Biden administration delays plans to ban menthol cigarettes

The Biden Administration has delayed plans to ban menthol cigarettes, a proposal announced by the Food and Drug Administration years ago.

“There are still more conversations to have, and that will take significantly more time,” Department of Health and Human Services Secretary Xavier Becerra said in a statement Friday.

The FDA announced its plans to ban menthol tobacco cigarettes in 2021, followed by its proposed rules for the ban in 2022. The move was aimed to improve the health of those most likely to smoke them, including kids and Black Americans.

According to the FDA, nearly 85% of Black smokers use menthol cigarettes, compared to just 30% of white smokers. Black men have the highest lung cancer death rate in the U.S. and both Black men and women are far less likely to be diagnosed with the disease at an early stage, when it is often more treatable, than white Americans.

The proposed ban — and now the delay — has raised questions about the effect it could have on Black voters months before a contentious presidential election.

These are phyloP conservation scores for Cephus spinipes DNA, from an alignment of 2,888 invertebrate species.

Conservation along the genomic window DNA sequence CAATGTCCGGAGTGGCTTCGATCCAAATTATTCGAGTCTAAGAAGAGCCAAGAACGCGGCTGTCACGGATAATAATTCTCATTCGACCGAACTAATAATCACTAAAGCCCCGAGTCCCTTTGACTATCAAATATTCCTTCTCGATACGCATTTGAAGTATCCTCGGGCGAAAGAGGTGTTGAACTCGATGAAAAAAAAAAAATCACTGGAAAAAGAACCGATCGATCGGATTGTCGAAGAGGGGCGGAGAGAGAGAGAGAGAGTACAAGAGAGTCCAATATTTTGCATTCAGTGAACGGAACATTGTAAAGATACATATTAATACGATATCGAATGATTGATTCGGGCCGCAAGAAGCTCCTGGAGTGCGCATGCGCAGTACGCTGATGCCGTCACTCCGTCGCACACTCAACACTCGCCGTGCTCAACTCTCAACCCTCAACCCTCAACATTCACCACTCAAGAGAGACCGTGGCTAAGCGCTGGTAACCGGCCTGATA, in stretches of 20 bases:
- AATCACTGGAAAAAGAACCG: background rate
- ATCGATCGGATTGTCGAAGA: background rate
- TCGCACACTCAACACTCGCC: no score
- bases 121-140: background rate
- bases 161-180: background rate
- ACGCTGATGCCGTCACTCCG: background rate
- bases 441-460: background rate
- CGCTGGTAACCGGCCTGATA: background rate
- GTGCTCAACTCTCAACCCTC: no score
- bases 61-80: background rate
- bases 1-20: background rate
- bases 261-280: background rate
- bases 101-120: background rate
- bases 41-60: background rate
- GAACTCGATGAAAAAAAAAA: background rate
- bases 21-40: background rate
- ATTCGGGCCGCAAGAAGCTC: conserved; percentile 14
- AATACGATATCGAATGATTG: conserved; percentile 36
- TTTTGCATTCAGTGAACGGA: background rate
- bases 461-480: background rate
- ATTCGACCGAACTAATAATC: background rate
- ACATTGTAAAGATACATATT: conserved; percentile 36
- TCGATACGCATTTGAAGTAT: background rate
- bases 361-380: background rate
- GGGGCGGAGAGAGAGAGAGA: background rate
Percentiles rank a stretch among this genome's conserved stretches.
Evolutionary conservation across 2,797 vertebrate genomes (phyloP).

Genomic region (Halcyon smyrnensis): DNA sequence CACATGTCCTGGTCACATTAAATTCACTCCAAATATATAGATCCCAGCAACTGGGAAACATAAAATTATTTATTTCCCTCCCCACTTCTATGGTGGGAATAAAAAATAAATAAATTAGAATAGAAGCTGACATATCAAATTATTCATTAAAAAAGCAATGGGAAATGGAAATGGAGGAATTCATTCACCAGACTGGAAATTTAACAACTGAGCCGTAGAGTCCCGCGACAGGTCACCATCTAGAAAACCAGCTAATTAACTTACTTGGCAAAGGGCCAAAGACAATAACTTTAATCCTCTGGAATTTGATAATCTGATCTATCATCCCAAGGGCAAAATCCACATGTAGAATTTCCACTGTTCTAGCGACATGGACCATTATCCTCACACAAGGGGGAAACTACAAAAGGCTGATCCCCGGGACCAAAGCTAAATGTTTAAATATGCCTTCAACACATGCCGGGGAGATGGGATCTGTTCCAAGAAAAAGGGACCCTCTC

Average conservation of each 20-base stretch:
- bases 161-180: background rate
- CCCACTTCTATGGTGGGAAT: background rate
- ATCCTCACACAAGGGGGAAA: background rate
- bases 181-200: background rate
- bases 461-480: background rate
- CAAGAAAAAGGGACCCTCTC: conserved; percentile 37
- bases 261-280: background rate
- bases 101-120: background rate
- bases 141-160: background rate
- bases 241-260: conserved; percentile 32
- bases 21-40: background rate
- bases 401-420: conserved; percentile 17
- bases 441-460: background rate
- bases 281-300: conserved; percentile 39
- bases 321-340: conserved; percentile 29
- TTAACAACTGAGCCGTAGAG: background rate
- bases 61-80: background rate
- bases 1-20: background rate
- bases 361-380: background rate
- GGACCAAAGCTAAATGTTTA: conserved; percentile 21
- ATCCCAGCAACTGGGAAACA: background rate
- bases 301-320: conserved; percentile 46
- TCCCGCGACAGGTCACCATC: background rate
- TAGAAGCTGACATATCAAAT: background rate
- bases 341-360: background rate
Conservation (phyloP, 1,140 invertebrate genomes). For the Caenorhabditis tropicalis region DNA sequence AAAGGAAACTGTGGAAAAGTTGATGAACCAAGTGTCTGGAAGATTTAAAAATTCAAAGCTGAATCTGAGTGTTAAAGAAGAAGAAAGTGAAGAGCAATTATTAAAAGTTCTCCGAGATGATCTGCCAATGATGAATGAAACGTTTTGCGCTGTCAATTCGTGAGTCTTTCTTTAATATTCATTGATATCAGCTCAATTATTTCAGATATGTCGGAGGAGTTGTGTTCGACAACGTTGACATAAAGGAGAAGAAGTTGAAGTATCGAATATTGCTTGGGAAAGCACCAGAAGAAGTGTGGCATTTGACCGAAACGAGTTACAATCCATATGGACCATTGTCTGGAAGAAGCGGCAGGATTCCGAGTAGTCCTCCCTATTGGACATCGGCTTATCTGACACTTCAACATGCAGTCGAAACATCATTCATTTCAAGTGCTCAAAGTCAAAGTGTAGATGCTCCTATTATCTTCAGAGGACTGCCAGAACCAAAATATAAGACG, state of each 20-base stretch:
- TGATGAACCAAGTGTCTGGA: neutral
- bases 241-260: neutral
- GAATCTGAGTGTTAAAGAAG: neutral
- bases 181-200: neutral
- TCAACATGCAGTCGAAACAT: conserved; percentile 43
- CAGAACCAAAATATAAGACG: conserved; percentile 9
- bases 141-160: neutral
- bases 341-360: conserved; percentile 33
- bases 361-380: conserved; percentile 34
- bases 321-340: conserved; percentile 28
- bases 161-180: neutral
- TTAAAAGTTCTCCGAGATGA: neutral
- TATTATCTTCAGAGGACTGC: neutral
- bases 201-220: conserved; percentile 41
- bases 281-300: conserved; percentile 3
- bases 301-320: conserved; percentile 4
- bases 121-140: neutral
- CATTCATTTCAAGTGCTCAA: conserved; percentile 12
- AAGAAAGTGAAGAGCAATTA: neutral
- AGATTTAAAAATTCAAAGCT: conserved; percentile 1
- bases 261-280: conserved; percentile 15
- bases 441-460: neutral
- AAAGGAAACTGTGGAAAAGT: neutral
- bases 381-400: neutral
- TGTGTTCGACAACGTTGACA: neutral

The ban has already been delayed at least once, with promises of it being enacted by the end of last year coming and going. At the time, the White House quietly updated its Office of Information and Regulatory Affairs website to reflect that any final ban on menthol wouldn’t happen until at least March.

At the time of the December delay, one official with a national public health group working to remove the products from the market told NBC News they were “deeply concerned” the ban would not take effect before the 2024 election.

“Everything gets harder to do in an election year because people are distracted and bandwidth is stretched,” the official said in December.

Becerra’s statement did not indicate if or when the ban would be enacted by the Biden Administration and provided no further details on conversations around it.

After the delay was announced Friday afternoon, anti-smoking and health advocates began expressing their frustration.

“Two full years after releasing proposed rules backed by extensive scientific evidence — and more than a decade since the FDA began examining menthol cigarettes — the administration has failed to take decisive action to remove these deadly, addictive products from the market,” Nancy Brown, CEO of the American Heart Association, said in a statement. “The administration’s inaction is enabling the tobacco industry to continue aggressively marketing these products and attracting and addicting new users.”

Source link

About The Author

Scroll to Top